Paper wasps can be found throughout the United States, most commonly in the southern states. Wasp colonies are relatively small, and wasps are less aggressive than yellow jackets and hornets. Wasps tend to build their nests near human habitation (e.g., under the eaves of houses, on porches, and below deck railings), and stinging encounters with these insects are, therefore, common.
Fire ants are the medically important members of the Formicidae family, and several species of both native and imported fire ants exist in the United States. Both can cause severe allergic reactions, but imported fire ants are much more aggressive and prolific and inflict the most stings. Imported fire ants were introduced in 1940 through the port of Mobile, Alabama, by cargo ships from South America. They have spread through the surrounding states and Gulf coast. Imported fire ants build large nests (mounds) in the soil, and when their nests are disturbed, the ants attack in mass and sting their victims repeatedly. A characteristic sterile pustule typically forms at the site of each sting after 24 hours.
Venoms of the flying Hymenoptera are largely aqueous solutions containing proteins, peptides, and vasoactive amines. The toxic properties of the venom are caused by these components collectively, and several of the venom proteins are allergenic. Immunologic cross-reactivity exists among the Hymenoptera venoms and is extensive between yellow jackets and hornets, moderate between wasps and other vespids, and minimal between honeybees and vespids. Imported fire ant venom is distinctly different from the other venoms and consists of a mixture of piperidine alkaloids and a small aqueous component containing allergenic proteins. One of these proteins is similar to one of the vespid allergens, and cross-reactivity between fire ants and vespids occasionally occurs.
Both systemic and large local reactions to stinging insects are usually caused by IgE-mediated reactions to Hymenoptera venom. At least one prior sting is required to sensitize a person to venom, and sensitization is more likely to occur following multiple simultaneous stings or subsequent stings occurring over a relatively short period of time. Once sensitization has occurred, a sting can cause mast cell and basophil degranulation, resulting in release of the histamine and other inflammatory mediators responsible for the signs and symptoms of anaphylactic and some large local reactions. See the article “Anaphylaxis,” for further information on the pathophysiology of anaphylaxis.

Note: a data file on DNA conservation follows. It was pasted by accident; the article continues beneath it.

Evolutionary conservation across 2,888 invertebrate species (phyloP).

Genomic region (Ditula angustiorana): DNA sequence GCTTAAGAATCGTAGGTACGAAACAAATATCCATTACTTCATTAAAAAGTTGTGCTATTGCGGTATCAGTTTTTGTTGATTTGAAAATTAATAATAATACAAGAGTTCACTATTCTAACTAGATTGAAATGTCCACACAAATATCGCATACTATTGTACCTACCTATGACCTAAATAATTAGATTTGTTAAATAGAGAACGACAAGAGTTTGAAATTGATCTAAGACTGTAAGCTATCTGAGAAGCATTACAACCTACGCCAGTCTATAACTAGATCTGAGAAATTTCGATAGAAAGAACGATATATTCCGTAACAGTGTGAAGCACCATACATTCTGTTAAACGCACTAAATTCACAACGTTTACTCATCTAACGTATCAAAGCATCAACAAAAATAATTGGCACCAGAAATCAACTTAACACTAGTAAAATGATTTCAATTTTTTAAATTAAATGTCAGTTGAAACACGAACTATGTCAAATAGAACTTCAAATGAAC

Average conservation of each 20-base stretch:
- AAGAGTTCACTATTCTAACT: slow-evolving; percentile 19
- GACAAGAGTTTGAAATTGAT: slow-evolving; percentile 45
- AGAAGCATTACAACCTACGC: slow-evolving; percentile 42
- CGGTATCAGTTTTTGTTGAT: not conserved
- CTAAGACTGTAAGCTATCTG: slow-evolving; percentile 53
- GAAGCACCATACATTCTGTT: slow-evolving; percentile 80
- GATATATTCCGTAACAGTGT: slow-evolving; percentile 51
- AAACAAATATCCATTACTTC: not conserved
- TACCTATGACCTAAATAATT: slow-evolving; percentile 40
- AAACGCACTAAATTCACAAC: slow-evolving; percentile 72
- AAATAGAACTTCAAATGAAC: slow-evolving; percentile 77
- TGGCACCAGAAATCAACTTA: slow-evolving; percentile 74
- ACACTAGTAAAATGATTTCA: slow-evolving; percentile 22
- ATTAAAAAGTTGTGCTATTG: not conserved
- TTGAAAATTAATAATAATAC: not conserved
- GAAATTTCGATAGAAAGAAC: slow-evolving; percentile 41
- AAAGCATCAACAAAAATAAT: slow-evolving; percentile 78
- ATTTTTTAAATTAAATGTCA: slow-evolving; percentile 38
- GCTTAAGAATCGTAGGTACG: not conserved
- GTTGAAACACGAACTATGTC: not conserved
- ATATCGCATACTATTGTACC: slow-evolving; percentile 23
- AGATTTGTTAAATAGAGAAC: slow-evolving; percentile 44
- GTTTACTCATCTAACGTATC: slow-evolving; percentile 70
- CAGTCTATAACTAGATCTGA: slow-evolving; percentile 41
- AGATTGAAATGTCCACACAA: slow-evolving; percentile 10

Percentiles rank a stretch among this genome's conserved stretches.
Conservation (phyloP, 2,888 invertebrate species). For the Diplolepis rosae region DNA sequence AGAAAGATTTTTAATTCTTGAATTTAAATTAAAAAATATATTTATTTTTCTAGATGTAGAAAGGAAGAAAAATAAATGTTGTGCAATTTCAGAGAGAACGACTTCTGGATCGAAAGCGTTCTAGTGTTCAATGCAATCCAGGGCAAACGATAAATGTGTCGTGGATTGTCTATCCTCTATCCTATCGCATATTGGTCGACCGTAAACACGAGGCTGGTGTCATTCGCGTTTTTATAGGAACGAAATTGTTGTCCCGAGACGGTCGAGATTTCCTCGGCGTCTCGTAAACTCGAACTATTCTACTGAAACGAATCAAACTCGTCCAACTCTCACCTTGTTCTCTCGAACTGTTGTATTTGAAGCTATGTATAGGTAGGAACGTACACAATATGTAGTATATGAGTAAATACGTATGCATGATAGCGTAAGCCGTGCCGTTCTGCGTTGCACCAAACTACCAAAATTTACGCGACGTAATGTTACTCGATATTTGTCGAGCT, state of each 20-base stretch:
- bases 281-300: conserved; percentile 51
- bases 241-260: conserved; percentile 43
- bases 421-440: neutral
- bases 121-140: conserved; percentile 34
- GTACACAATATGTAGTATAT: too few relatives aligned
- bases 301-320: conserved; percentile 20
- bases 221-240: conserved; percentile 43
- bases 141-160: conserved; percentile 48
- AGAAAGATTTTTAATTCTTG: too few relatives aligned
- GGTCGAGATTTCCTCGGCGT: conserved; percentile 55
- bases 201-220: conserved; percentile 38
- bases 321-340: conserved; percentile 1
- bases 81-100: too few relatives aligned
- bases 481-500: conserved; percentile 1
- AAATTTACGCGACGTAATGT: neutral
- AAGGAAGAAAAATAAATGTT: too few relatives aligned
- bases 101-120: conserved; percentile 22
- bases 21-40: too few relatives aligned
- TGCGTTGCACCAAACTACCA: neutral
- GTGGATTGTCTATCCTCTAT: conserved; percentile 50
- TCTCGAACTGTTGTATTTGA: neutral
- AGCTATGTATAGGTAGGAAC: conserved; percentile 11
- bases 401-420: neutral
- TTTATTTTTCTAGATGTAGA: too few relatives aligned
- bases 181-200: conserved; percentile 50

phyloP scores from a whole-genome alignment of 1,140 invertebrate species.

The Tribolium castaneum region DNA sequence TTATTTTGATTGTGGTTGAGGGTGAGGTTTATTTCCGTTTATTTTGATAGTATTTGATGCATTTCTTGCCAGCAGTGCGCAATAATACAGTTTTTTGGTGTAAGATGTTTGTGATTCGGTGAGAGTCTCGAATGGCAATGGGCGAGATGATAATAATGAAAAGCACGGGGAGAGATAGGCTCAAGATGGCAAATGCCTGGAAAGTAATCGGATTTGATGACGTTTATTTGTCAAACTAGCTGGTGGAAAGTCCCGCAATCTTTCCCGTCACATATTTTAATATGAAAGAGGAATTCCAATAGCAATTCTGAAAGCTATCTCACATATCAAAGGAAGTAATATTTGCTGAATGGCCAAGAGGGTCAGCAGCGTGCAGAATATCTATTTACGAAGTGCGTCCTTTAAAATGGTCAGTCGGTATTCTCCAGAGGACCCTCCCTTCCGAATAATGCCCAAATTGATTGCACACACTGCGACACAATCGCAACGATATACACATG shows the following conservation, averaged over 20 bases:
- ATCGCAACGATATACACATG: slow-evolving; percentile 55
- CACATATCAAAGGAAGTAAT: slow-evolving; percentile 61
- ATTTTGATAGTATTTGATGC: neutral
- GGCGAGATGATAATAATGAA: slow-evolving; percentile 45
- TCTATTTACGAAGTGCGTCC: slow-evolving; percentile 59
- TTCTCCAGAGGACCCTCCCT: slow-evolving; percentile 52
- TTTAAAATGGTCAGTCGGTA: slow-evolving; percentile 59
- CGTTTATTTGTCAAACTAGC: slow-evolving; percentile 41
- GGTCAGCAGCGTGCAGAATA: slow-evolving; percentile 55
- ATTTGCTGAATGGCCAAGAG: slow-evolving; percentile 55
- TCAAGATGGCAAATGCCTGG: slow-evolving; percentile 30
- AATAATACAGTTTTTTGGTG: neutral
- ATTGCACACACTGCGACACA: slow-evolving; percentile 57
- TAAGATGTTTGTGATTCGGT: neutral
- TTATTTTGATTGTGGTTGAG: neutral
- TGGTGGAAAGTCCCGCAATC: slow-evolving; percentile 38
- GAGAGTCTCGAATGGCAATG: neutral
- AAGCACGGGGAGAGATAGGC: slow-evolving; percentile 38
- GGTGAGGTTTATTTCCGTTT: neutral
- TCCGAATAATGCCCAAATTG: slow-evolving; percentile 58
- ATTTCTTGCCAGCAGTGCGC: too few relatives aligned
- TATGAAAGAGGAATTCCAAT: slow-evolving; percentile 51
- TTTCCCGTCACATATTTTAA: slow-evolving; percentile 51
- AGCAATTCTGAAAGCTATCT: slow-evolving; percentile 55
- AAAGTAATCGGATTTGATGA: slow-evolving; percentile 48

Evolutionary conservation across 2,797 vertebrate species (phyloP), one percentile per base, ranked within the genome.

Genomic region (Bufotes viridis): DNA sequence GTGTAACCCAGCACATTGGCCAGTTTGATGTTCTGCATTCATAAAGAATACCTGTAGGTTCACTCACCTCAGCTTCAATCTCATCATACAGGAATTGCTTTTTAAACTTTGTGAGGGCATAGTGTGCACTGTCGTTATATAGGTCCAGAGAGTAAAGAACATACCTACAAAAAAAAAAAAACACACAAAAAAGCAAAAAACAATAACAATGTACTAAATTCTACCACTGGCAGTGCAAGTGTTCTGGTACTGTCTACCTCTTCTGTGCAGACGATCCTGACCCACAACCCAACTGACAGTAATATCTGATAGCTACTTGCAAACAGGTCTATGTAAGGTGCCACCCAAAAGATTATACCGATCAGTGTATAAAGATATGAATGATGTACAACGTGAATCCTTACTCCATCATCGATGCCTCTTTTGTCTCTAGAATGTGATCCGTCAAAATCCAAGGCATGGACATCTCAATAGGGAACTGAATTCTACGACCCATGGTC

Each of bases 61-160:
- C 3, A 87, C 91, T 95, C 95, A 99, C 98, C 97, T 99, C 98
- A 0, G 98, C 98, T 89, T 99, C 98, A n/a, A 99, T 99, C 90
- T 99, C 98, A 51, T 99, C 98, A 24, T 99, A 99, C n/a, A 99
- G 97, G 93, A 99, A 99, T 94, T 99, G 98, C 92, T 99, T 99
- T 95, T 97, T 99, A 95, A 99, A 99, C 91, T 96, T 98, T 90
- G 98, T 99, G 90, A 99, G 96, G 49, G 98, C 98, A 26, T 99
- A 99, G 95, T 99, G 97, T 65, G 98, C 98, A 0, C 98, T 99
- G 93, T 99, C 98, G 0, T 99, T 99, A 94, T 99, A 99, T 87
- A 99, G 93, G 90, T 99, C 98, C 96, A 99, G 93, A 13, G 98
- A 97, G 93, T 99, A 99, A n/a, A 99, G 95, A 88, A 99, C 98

Signs and Symptoms
Most Hymenoptera stings cause small local reactions of no significant medical consequence. These normal sting reactions are characterized by pain, itching, redness, and swelling at the sting site that resolve within several hours and are caused by the pharmacologic properties of the venom. Some large local reactions are caused by a late-phase IgE-dependent reaction that is mild initially but progresses after 12 to 24 hours to a diameter of more than 5 cm; these usually peak in intensity at 48 to 72 hours. These reactions are contiguous with the sting site and occasionally involve an entire extremity. In rare cases, massive swelling causes local anatomic compression. Large local sting reactions typically resolve gradually over 5 to 10 days. Virtually all patients with large local reactions continue to have similar reactions with subsequent stings. This tendency is not modified with venom immunotherapy; therefore, patients with large local reactions are not candidates for further diagnostic evaluation (see later).
Systemic reactions cause signs and symptoms in one or more organ systems and are almost always IgE-mediated. Systemic reactions cause a spectrum of manifestations, ranging from cutaneous signs (pruritus, flushing, urticaria, angioedema) to respiratory involvement (cough, throat and/or chest tightness, dyspnea, wheezing) and cardiovascular compromise (dizziness, hypotension, unconsciousness), depending on the severity of the reaction. Gastrointestinal manifestations (nausea, vomiting, diarrhea) and uterine cramping also occur occasionally. Cardiac anaphylaxis with manifestations of coronary vasospasm, arrhythmias, or bradycardia can also occur following stings, even in persons with no underlying cardiac disease. Systemic reactions usually cause signs and symptoms starting within minutes following a sting. In general, the sooner the symptoms occur, the more severe the reaction. Cutaneous signs and symptoms occur in 80% of adults and 95% of children with systemic reactions, but they are the sole manifestation of the reaction in only 15% of adults. Isolated cutaneous reactions occur in 60% of children, however, who tend to have a more benign course than adults. Although symptoms involving the upper and lower airways occur with approximately the same frequency in children and adults, children have a much lower incidence of cardiovascular manifestations (Table 1).
Table 1 Symptoms and Signs of Insect Sting Anaphylaxis in Adults and Children
|Symptom or Sign||Adults||Children|
|Loss of consciousness||30||5|
From Golden DBK, Lichtenstein LM. Insect sting allergy. In Kaplan AP (ed): Allergy. New York, Churchill Livingstone, 1985, pp 507-524.